I don't know about you, but one of my favorite hobbies is urban wildlife watching. From spotting Northern Saw-whet Owls and Great Blue Herons illuminated by the city scape, to admiring the entertainment of local Seagulls, maybe watching Coyotes dash between pockets of urban forest, or laughing at Mule Deer using sidewalks. It's really cool to think how we coexist, and it's important that we can continue to do so. #UnLeashValues
Imagine how many more nifty flora and fauna we could observe if our city planning regulations worked to facilitate local biodiversity?
The wild-life watcher in me might just explode if future cities:
♦️ could be zoned for expansion upwards rather than outwards (more land for wildlife),
♦️ could ban building spikes that prevent bird nesting,
♦️ could expedite the approval of wildlife overpasses/corridors,
not only for my own life-list of urban wildlife, but in knowing that biodiversity can continue to thrive.
Wildlife in the city is has many great effects, I am excited to see how people's view on nature would change if they grow up viewing nature growing upwards rather than as vast plains or forests.
Hi Megan, it sounds very interesting, I was also attratced by the raccoons after i finish my work late at school, there are 2 of them with big tummies and short legs tryign to find food? Just so cute, I totally agree with you that in future city planning, it is necessary for planners to take wildlife into account and value thier existence.
I love this post Megan! The urban planner in me is geeking out right now! Urban planning can totally change the sustainability of the city to both urban wildlife and human connection to nature. Additionally, some of these "urban wildlife" actually plays a key role in maintaining the ecological balance in the city. For example, racoons and coyote can control populations of rats and other pests. Integration of urban area and "wildlife" habitat is totally possible. One great local example is the wetland ecosystem in Hinge park at False Creek: the ecosystem has even attracted a population of beavers to the area (Even though the city starts putting on chicken wires on the trees so the beavers can't chew through them).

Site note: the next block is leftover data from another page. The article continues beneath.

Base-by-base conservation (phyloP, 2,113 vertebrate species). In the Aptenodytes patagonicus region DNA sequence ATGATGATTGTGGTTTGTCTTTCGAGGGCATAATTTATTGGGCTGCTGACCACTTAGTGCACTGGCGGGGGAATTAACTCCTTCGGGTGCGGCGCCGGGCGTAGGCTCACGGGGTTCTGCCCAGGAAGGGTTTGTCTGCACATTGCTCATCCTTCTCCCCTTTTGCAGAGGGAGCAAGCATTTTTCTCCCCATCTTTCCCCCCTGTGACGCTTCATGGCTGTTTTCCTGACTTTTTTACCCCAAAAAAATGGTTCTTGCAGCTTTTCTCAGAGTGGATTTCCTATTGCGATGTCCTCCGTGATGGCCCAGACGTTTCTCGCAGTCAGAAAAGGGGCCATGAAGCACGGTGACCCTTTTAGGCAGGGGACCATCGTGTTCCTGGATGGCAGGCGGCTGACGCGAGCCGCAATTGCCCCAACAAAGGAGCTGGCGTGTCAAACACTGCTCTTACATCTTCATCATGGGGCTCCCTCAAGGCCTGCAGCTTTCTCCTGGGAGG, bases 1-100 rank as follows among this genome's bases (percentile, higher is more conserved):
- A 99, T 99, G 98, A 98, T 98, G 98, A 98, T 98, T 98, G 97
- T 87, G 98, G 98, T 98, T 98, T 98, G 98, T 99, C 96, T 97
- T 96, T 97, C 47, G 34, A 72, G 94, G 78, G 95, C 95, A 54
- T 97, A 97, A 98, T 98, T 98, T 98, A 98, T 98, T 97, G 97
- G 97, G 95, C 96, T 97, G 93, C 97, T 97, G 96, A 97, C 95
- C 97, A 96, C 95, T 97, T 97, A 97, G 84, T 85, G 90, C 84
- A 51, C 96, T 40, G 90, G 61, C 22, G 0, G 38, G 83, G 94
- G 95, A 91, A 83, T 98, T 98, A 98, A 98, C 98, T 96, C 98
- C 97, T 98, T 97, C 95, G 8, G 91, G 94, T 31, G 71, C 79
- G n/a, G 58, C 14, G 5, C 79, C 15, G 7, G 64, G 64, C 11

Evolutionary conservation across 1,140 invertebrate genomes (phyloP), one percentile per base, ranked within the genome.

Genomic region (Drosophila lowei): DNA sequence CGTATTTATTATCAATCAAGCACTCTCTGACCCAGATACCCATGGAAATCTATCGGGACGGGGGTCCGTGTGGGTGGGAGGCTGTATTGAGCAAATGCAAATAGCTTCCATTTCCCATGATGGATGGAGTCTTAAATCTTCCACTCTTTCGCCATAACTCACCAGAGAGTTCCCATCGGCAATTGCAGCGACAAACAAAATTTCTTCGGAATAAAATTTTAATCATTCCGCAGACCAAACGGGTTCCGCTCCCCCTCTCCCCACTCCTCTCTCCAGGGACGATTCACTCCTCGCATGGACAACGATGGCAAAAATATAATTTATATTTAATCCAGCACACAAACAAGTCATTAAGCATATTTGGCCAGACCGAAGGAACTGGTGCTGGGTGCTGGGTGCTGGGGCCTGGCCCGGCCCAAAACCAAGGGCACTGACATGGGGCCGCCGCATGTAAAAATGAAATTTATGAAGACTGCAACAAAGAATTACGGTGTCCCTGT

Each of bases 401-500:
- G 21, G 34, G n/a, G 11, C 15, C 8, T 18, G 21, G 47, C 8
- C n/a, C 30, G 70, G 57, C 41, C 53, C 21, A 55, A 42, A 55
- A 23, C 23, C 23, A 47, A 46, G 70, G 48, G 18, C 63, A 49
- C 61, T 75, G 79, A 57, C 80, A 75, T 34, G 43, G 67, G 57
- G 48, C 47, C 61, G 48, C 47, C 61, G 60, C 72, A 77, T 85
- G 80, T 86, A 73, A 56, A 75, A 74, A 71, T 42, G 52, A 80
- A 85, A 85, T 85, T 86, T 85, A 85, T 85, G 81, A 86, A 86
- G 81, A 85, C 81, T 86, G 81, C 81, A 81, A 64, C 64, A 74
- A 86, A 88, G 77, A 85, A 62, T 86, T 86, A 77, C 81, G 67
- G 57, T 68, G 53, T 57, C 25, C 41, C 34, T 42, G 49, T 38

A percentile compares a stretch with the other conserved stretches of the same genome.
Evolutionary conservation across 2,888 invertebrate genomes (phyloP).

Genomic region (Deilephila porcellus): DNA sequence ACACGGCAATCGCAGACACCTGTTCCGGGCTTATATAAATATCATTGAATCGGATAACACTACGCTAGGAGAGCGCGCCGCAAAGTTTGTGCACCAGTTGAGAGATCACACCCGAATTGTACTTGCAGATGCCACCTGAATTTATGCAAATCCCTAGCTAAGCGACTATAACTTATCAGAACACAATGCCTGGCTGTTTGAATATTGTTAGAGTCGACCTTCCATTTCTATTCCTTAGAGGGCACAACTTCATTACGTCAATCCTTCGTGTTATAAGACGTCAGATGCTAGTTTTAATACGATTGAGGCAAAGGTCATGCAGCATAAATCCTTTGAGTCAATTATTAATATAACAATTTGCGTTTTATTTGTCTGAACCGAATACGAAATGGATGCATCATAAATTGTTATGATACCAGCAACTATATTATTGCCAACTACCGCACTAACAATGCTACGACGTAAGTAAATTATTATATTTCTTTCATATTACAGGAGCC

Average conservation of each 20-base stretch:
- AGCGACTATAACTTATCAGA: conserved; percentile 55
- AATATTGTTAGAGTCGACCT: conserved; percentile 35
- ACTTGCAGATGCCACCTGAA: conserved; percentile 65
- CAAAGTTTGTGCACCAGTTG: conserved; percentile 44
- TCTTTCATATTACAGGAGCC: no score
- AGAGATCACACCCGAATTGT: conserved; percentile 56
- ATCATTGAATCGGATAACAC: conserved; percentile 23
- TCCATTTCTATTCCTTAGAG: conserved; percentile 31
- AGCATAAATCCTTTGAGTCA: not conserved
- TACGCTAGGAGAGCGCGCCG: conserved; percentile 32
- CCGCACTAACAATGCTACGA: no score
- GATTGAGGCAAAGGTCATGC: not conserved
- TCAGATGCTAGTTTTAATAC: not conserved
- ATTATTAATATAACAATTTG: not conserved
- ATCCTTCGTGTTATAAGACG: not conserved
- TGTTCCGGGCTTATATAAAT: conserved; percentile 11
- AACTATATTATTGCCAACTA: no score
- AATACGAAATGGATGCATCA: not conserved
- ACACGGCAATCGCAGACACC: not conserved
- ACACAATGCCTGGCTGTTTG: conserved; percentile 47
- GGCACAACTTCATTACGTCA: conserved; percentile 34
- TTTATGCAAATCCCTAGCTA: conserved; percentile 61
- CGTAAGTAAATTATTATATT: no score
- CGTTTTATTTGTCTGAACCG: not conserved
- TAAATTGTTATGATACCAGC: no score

Hi Megan, this sounds great! As long as building upwards is also joined with making these buildings wildlife friendly, like with nests as Declan mentionned and/or adding decals so birds don't crash.
Great post! It’s absurd how people freak out when animals they consider unwelcome enter cities, when you consider the degree to which human settlements encroach on habitats. City planning definitely needs to support coexistence.
Great ideas Megan!
Great ideas! I would love to see more wildlife in the city and building upwards instead of outwards sounds like a good plan to reduce the negative impacts humans have on wildlife.
These are great ideas. I'd add that buildings and parks can be designed in ways that accommodate birds and wildlife: for example, many skyscrapers in downtown Toronto and other dense areas of the city have nest boxes for peregrine falcons built into their upper stories: this has really helped those populations. Peregrines are thankfully doing quite well in the city! I could imagine that we could build fox/coyote dens in low traffic areas of parks that minimize human-wildlife conflict. There are some MASSIVE coyotes living in Jericho right now that I frequently run into on my way to NoFrills (but only after dark), and if we could accommodate more of them, we could deal with the rabbits more effectively!